Managing the Risks of Outsourcing IT Security in Supply Chain

Managing the Risks of Outsourcing IT Security in Supply Chain

Theodosios Tsiakis (Alexander Technological Educational Institute of Thessaloniki, Greece) and Panagiotis Tsiakis (Wipro Ltd, UK)
DOI: 10.4018/978-1-4666-2008-7.ch028
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Abstract

Enterprises are expeditiously outsourcing the non-core business processes and functions. This is happening in order for new efficiencies to be found and costs to be reduced along with the increase of shareholder value. Enterprises in a supply chain use networks to share information assets. Information Systems and Information Technology are essential for their business operations. Organizations resort to outsourcing, in order to balance the infinite requirements with organisational assets. Supply chains that are relying upon sourced Information Systems (or/and IT) are vulnerable from Information Security (IS) specific types of risks to supply chains. These systems and their components are at increasing risk of supply chain. The process of securing all elements of IT systems (whether it is hardware, software, or services) throughout their life cycle is critical. The scope of the chapter is to identify the basic process of outsourcing Information Security functions/processes in Supply Chain and moreover to adduce the practice of it.
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Introduction

Contemporary enterprises are facing the fastidious antagonism of delivering services to customers and Information Technology is the tool that could assist them in achieving service (production or/and delivery) efficiency. But with limited resources (economic) outsourcing becomes the value proposition for them. Although the meaning and practice of outsourcing (especially the one of IS/IT) has evolved over time and the spending has boost, the percentage of budget allocated to outsourcing services, haven’t changed dramatically over the past several years (Langley, 2008) (Fink, 1994). According to Lee and Choi (2011) although “the global outsourcing market reached US$340 billion in 2007, and it is expected to increase to US$509 billion by 2012” the evidence of outsourcing value remains a challenging task for both service providers and clients. Enterprises are expeditiously outsourcing the non-core business processes and functions. This is happening in order for new efficiencies to be found and costs to be reduced along with the increase of shareholder value.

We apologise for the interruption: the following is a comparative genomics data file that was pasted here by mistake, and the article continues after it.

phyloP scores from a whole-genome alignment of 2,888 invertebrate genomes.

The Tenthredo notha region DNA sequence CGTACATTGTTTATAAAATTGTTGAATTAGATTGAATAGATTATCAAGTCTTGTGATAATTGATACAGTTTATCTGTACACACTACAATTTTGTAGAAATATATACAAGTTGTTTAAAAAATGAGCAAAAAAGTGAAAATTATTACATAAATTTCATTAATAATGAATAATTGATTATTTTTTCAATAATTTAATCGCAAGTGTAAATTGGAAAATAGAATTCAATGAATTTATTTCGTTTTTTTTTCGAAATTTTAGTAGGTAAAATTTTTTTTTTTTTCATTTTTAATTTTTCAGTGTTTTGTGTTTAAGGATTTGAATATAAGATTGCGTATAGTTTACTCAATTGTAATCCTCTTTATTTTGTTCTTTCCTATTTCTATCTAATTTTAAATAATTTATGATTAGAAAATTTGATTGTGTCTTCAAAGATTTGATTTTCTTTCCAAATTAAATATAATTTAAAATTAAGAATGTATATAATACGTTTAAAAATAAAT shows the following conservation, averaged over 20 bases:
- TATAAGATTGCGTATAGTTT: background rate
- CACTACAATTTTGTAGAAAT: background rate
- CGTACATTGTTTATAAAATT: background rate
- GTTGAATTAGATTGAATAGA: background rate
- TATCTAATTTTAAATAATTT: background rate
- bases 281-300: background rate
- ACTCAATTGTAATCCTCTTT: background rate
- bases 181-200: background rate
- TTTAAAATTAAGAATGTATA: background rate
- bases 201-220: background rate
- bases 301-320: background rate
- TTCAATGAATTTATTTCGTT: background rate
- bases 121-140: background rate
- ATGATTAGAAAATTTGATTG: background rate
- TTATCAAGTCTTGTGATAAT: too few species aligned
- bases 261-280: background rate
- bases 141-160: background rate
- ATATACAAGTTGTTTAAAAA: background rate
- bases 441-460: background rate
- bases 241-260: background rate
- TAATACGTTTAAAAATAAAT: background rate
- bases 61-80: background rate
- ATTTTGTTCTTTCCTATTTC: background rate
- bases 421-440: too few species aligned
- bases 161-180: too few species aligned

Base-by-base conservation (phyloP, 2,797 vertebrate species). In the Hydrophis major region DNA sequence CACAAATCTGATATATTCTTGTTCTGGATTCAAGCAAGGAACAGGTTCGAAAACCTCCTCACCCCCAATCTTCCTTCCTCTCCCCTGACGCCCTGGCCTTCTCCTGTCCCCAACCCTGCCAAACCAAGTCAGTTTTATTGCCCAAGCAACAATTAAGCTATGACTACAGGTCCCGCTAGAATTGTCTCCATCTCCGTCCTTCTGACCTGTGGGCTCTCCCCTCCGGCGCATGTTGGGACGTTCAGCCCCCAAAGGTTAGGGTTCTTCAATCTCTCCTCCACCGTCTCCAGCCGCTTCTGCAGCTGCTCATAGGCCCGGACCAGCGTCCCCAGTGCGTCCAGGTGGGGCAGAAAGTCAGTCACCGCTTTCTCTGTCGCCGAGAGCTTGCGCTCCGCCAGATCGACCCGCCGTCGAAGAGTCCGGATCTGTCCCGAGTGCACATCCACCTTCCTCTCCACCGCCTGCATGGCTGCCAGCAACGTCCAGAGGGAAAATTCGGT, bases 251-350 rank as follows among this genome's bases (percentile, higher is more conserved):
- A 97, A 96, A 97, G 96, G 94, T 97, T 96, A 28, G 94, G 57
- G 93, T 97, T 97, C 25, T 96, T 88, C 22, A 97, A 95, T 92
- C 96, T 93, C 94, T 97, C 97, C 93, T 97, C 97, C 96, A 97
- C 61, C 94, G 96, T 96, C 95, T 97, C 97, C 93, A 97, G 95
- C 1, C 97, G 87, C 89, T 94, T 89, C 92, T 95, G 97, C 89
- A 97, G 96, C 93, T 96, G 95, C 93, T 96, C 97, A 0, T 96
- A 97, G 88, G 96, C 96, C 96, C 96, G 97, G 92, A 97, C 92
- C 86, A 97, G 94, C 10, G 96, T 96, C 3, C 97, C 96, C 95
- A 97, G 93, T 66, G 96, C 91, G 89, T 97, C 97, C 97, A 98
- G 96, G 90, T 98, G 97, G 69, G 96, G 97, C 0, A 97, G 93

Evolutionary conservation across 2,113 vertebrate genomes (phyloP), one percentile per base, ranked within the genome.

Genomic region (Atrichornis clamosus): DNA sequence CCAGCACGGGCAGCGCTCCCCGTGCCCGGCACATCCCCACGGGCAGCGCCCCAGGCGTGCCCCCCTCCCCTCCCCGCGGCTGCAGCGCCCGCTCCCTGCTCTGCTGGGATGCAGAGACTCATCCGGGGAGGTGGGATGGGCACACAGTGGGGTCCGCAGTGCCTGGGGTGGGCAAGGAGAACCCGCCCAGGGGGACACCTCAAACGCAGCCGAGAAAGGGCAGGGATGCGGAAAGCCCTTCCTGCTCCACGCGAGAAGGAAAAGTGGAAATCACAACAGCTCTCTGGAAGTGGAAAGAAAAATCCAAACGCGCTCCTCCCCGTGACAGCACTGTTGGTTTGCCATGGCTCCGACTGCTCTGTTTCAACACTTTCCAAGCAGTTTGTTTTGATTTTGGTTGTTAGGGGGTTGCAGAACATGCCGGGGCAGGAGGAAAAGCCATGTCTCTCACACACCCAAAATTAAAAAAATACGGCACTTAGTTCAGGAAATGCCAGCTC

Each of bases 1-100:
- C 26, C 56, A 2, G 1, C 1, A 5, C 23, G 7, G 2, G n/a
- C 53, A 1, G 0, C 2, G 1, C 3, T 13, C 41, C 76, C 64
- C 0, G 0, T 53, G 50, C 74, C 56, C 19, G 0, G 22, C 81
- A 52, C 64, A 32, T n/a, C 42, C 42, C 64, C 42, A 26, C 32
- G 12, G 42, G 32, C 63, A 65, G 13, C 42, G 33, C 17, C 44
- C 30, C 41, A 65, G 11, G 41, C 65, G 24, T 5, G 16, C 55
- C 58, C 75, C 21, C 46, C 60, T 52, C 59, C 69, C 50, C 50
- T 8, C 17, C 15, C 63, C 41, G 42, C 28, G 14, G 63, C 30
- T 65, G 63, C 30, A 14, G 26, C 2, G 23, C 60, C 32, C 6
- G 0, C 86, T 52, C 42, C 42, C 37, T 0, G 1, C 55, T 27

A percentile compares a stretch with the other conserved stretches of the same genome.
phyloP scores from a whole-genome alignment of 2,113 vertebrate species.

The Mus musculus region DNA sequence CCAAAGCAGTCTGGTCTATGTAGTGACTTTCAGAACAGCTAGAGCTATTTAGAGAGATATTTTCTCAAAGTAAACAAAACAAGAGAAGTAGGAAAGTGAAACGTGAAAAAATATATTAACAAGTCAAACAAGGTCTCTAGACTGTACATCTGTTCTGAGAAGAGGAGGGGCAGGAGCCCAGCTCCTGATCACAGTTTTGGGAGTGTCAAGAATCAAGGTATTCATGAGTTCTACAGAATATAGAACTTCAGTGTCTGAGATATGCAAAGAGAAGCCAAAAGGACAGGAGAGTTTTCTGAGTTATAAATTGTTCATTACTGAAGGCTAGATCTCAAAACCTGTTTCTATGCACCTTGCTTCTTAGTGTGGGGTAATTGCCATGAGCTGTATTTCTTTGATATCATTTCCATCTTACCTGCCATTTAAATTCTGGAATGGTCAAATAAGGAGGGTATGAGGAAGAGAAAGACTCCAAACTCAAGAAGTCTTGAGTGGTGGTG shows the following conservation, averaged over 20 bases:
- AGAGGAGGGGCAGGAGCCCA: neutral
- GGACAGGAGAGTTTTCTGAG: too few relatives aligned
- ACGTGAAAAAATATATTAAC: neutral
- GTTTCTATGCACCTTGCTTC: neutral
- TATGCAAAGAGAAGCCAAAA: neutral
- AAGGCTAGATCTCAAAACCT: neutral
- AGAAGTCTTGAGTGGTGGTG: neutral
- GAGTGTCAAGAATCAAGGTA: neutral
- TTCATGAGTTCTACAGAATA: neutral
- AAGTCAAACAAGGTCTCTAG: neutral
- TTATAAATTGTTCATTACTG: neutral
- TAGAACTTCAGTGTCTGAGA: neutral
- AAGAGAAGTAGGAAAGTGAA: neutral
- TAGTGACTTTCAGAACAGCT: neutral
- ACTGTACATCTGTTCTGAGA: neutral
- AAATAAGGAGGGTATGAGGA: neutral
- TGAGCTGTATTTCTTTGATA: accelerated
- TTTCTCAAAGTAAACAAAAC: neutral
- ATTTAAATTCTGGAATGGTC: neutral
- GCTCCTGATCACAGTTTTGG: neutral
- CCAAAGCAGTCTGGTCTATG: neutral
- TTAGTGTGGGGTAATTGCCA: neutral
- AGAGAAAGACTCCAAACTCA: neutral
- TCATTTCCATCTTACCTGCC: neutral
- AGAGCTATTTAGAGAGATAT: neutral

Lacity and Hirschheim (2009) envisage the outsourcing phenomenon by explaining two major tends. First it evolved into a utility and second a significant bandwagon effect was noted. Outsourcing is a strategy that is used to provide quality (high some times) services at a low cost. The underlying idea stands in that we can take advantage of a vendor’s considerable experience and economies of scale. In theoretical and traditional level the outsourcing firm it is believed that reduces the production costs associated with product or service development due to achievement of economies of scale (Stewart Schwaig et al., 2008), (Doldán Tié et al., 2006). It is indispensable to comment that the outsourcing IT is neither simple nor a transaction it is a strategy for managing the delivery of IT services and as all management strategies, the fundamental base is how the strategy is planned, implemented and managed (Cullen and Willcocks, 2003).

Supply chain is a system compromising of several processes or functions which by turn they break into activities and items in order for cost to decrease and to achieve a better customer service. This can happen through efficient management and so we eventuate to supply chain management. Supply chain management (SCM) resulted from the attempt to integrate suppliers/partnering firms in virtual enterprise and supply chain in order to meet the contemporary’ market requirements with the use of IT/IS (Williamson et al., 2004). IT and its security are essential for the integration of the chain of SCM and securing the success (Al Kattan et al., 2009).

Supply chain management aims to minimize the total system costs from customers to suppliers so it can attract and retain customers and to achieve the efficiency of supply chain network so it can meet the philosophy of just-in-time manufacturing/delivery (Chen et al., 2007). This efficiency of a supply chain network is relied on the success of the supply information network software system and IT infrastructure. Supply chain management and Information Technology are tied together. Simply it would impracticable and prohibitive to implement supply chain strategies without the assistance of information technology and coinstantaneously a number of developments in information technology have become true from requirements that enterprises set in the collaboration with their partners in the supply chain field (ex. web services) (Williamson et al., 2004) (Chandra and Grabis 2007).

A Supply Chain Network includes plenty entities such as (Palaniswami et al., 2010):

  • Suppliers of raw materials,

  • Producers of goods,

  • Logistics management firms,

  • Consolidators,

  • Various modes of transportation,

  • Financial and information services and

  • End users of the final products.

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